Carbon monoxide gas: You can’t see it, smell it, or taste it – but it can kill you, silently and with little warning. Each year, more than 400 Americans die from unintentional carbon monoxide (CO) poisoning not linked to fires, according to statistics from the Center for Disease Control. More than 20,000 are treated in emergency rooms for it, and more than 4,000 are hospitalized.
Many of us know that using outdoor appliances – like charcoal grills or portable generators – inside the home is a major cause of CO poisoning. But there are other, more subtle factors, that can be just as deadly. These include:
Energy Efficient Houses & Appliances - As houses are made more airtight and fuel efficient, dangerous levels of carbon monoxide can build up inside. Energy-wise homeowners look for ways to seal up their house against the elements, but in do so, they’re preventing fresh air from coming into the house and polluted air from escaping.
Appliances also contribute to the problem. Newer, high-technology heating appliances save money and decrease environmental pollution, but they may not burn off carbon monoxide as well as they should. They also may not be vented properly, resulting in a CO buildup inside the home.
Attached Garages – Attached garages are convenient, but they can also be dangerous. Starting a vehicle in an attached garage, even with the overhead door open, can add significant levels of carbon monoxide to the air inside the house. Studies revealed that carbon monoxide emissions from cars (when started cold) can fill the garage with CO in a short time, even with the door open. Once the car is backed out and the door closed, large concentrations of gas remain, where it can seep into the house for hours.
Chimney Problems – Soot or creosote buildup, blockages, damaged flue liners, or chimneys that are too short for proper venting can all lead to a dangerous buildup of CO. Even if you don’t use your fireplace, a damaged chimney is dangerous because they’re often used to vent gases from furnaces and water heaters. If you haven’t yet had your annual chimney inspection, schedule one now! Remember, your house may be sealed up to keep it warm for the winter, but you could also be sealing in CO!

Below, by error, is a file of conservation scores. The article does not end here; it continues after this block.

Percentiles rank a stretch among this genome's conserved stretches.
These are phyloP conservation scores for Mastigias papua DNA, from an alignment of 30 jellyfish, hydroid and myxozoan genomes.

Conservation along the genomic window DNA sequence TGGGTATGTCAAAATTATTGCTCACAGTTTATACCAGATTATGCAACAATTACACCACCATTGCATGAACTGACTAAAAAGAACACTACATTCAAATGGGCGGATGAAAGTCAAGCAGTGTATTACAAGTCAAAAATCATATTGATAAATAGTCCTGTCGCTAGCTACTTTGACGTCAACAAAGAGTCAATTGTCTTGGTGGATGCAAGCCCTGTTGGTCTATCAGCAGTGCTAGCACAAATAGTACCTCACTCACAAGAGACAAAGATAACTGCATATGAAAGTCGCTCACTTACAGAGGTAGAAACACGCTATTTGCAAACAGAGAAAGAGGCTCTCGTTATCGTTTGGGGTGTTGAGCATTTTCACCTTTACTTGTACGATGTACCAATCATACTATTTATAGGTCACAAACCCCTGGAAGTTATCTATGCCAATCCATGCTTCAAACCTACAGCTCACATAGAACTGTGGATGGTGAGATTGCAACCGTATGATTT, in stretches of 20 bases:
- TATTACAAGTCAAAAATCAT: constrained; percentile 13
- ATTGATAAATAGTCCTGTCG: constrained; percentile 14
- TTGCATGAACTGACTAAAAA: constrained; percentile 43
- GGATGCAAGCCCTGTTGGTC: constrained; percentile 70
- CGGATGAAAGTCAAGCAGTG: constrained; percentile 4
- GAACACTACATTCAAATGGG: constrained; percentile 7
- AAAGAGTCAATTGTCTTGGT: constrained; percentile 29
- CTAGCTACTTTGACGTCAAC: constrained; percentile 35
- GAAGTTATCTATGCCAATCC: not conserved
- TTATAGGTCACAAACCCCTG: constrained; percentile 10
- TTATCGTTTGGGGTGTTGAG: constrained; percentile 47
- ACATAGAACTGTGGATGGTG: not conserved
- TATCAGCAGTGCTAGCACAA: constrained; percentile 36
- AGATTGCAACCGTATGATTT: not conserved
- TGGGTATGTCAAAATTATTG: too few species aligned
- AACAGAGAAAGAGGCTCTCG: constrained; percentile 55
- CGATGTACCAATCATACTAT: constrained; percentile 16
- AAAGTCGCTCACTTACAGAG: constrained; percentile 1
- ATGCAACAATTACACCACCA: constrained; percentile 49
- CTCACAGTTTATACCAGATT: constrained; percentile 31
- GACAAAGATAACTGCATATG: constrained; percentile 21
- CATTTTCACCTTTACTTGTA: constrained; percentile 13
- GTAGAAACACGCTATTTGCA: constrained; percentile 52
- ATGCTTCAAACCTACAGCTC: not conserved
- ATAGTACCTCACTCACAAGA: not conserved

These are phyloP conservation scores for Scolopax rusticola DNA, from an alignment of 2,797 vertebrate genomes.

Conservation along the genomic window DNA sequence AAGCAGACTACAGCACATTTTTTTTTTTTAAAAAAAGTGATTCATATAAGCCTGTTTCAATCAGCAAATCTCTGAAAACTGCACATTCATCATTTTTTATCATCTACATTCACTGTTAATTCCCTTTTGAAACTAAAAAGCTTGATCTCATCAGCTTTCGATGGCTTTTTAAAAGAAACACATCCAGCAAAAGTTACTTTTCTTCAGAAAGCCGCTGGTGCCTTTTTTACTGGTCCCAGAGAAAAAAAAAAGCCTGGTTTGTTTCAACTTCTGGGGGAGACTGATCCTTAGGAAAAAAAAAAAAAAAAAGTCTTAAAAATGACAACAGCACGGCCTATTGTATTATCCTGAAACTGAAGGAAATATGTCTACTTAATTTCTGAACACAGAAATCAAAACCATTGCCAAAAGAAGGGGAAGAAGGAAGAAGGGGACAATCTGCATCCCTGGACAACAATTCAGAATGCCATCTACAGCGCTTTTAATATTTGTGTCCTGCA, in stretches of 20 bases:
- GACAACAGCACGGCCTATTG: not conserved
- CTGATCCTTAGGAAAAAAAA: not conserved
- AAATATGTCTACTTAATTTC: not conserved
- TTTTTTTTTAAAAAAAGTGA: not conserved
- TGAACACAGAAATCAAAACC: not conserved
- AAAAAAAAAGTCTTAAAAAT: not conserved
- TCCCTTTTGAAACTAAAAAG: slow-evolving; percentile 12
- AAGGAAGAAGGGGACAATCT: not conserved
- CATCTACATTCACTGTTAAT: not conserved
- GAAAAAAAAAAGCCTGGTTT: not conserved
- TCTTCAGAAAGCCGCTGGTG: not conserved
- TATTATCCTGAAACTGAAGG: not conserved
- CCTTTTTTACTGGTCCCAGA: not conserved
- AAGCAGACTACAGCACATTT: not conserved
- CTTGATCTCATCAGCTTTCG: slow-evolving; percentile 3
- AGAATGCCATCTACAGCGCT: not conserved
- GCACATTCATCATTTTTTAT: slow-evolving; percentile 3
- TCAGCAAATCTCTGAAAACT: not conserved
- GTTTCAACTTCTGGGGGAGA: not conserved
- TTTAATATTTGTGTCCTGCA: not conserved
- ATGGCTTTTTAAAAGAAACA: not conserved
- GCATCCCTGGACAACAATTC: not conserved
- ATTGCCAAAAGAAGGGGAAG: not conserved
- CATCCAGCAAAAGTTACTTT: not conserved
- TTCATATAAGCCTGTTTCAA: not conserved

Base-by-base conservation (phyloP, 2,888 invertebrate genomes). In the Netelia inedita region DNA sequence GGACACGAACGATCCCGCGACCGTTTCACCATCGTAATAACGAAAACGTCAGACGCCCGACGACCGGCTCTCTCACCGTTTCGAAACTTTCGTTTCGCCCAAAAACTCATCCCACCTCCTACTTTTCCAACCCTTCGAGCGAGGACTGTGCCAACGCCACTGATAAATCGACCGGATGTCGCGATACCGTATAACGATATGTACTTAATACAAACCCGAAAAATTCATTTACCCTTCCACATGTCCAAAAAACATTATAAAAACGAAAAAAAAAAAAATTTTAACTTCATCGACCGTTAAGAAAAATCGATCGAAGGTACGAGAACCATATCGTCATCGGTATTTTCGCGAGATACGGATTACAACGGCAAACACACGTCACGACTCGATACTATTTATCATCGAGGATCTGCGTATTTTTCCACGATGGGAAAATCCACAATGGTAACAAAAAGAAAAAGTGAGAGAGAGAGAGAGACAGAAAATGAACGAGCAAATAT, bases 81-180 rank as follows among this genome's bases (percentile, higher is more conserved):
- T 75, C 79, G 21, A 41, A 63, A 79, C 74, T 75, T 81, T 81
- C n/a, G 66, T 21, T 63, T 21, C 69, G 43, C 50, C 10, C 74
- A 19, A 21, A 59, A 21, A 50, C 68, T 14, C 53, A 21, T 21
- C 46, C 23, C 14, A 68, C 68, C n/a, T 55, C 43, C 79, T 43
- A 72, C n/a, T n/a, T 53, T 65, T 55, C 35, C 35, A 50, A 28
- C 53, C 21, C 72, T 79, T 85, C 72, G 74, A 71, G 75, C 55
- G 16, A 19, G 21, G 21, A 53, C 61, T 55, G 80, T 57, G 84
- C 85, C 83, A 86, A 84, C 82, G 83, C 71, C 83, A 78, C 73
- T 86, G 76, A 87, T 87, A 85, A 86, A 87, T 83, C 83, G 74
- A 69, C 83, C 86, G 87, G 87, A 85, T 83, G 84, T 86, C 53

What Are the Signs of CO Poisoning?
The most common symptoms of CO poisoning are headache, dizziness, weakness, upset stomach, vomiting, chest pain, and confusion. CO symptoms are often described as “flu-like,” but people who are sleeping or incapacitated can die from CO poisoning before they have symptoms. The elderly, people with chronic heart disease, anemia, or breathing problems are especially at risk.
How Can You Prevent CO Poisoning in Your Home?
The Center for Disease Control offers these tips:
- Install a battery-operated CO detector (or one with a battery backup) in your home. Place the detector where it’s alarm will wake you up, such as outside your bedroom. Don’t put the alarm in the garage, furnace room, near a fireplace or in the kitchen. Also, don’t put it near a window or door – where fresh air could cause a misleadingly low reading – or behind the drapes or furniture that could block the air flow. Replace the battery every year and the CO detector every five years.
- Have your chimney cleaned and inspected every year.
- Have your heating system, water heater, and any other gas, oil, or coal-burning appliances inspected by a qualified technician every year.
- Do not use portable flameless chemical heaters indoors.
- When you buy gas equipment, buy only equipment carrying the seal of a national testing agency, such as Underwriters’ Laboratories.
- Make sure your gas appliances are vented properly. Horizontal vent pipes for appliances, such as a water heater, should go up slightly as they go toward outdoors. This prevents CO from leaking if the joints or pipes aren’t fitted tightly.
- Never patch a vent pipe with tape or other materials.
- Never use a gas range or oven for heating.
- Never burn charcoal indoors.
- Never use a portable gas camp stove indoors.
- Never use a generator inside your home, basement, or garage or less than 20 feet from any window, door, or vent.
- Never run your car or truck inside a garage that is attached to a house even with the garage door open. Always open the door to a detached garage to let in fresh air when you run a car or truck inside.
Stay safe this winter – schedule your chimney inspection and cleaning today!
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